Article Contents

  • 1. Ball work – fit
  • 2. Ball work – surface
  • 3. Shoes
  • 4. Wrist braces and accessory bags

It’s August and the bowling season is right around the corner. Last month, I assigned a bit of summer homework to help you improve some fundamentals. This month, I wanted to discuss some of things to help get you started for the 2011-2012 season. We’ll start with ball work.

Ball work – fit

A bowler’s grip is a fundamental element in a successful release and inserts form an integral part of that all important feel. Inserts, grips, lifters, call them what you like. For simplicity’s sake, I refer to them as inserts, and when referring to the type of insert, I usually go with Turbo’s naming system, since those are the grips I use most. I’ve included a table with a brief description  and some top brand’s inserts for reference. (See ‘Grips Table’)

Inserts will stretch and wear out over time, robbing you of grip and consistency coming off your hand. The first and most often neglected part of ball maintenance is finger inserts. Whatever you call them, they need to be changed regularly. Since many bowlers change them less than they should, inserts should at least be changed prior to the start of the bowling season.

It’s often fairly obvious when inserts are ripped or torn and need to be changed, but other reasons to change them can be much more subtle.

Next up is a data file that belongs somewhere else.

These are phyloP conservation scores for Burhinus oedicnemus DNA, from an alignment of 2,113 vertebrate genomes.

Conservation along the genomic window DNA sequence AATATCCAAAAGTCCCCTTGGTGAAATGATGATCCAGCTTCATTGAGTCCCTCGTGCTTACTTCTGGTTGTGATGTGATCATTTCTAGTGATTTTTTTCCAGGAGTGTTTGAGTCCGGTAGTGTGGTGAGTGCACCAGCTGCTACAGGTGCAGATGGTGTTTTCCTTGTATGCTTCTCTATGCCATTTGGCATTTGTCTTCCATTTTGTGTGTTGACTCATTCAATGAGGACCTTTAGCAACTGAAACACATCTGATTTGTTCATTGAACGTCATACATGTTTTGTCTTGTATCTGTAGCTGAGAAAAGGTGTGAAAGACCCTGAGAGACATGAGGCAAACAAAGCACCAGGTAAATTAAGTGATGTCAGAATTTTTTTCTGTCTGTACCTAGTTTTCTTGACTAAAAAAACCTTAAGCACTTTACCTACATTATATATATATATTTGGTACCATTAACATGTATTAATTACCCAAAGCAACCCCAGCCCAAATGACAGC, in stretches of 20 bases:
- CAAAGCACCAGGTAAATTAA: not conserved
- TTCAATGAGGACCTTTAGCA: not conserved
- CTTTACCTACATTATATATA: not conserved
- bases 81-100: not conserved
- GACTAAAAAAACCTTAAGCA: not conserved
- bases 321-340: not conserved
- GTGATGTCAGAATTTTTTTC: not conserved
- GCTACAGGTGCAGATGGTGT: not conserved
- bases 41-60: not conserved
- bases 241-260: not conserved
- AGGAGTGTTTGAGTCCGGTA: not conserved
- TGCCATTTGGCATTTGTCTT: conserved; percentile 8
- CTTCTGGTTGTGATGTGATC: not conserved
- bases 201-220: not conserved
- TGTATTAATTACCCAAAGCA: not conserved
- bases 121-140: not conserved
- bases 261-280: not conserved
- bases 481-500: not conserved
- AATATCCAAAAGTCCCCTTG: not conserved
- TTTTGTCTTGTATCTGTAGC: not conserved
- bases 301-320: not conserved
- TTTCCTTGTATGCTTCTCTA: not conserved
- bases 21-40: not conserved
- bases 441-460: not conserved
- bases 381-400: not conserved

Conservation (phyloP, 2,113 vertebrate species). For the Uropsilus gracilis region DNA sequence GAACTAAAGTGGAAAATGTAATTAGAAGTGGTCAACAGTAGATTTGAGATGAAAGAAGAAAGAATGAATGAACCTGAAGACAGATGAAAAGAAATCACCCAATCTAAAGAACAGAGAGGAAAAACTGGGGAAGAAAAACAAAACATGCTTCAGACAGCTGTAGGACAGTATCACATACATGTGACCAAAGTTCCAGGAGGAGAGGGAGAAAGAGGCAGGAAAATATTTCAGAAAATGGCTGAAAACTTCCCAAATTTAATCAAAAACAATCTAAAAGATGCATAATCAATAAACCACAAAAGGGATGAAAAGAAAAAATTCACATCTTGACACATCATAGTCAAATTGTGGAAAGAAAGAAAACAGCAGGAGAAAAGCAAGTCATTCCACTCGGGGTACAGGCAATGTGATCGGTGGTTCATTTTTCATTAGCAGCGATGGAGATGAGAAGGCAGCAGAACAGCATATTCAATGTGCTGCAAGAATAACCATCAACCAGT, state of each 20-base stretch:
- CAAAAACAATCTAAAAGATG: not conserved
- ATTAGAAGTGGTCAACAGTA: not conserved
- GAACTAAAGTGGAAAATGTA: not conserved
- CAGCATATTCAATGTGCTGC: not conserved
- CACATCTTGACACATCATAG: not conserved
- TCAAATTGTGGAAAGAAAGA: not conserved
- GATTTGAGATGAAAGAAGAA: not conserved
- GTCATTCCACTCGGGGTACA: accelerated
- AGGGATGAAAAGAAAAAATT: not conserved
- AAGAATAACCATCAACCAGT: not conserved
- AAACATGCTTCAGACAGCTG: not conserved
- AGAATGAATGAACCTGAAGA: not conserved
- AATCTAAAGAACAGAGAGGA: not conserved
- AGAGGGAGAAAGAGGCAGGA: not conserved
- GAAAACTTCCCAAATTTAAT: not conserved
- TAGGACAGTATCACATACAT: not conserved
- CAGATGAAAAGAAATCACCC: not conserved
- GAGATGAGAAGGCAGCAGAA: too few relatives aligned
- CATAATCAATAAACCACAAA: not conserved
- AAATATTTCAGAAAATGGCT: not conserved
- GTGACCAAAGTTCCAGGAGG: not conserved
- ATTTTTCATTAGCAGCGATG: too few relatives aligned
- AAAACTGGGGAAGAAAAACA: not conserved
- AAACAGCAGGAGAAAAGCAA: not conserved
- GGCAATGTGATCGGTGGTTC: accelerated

• Power Oval and Power Lift-style inserts often wear out behind the ‘lifter’ part before tearing, leaving the insert feeling sharper and a little looser. This also affects your finger pitch, as the slope of the ‘lifter’ is 1/8 inch forward when brand new.
  • Semi-ovals are easy to see, but not always feel, as the front of the bump shrinks and flattens out over time.
  • Power nubs (little bumps), wear out quickly and disappear. They are easy to feel and these grips should be changed often.
  • Oval and oval mesh-type inserts become smoother over time and often wear out in the corners, providing less and less grip at release point.
  • All inserts dry out and shrink over time. If they don’t wear out before this time, you’ll see the inserts start to come away from the edges of the holes and they will feel slick compared to a new set. See photo ‘Shrunken Inserts.’

Of course, you can’t mention the importance of a bowler’s grip without mentioning that your hands change constantly as you get older, particularly if an injury has occurred. Your span/grip should be checked to make sure everything is as it should be. ...

Tyrel Rose

About Tyrel Rose

Tyrel Rose is Head Coach of Team Canada's Men’s National Team, a director on the national board for the Canadian Tenpin Federation, an NCCP Competition Development level and USBC Bronze Certified coach, and a former Canadian National Champion. He owns and operates Gold Medal Bowling Boutique and lives in Montreal, Canada. Follow Tyrel at his bowling coaching blog, on Twitter, and on Facebook.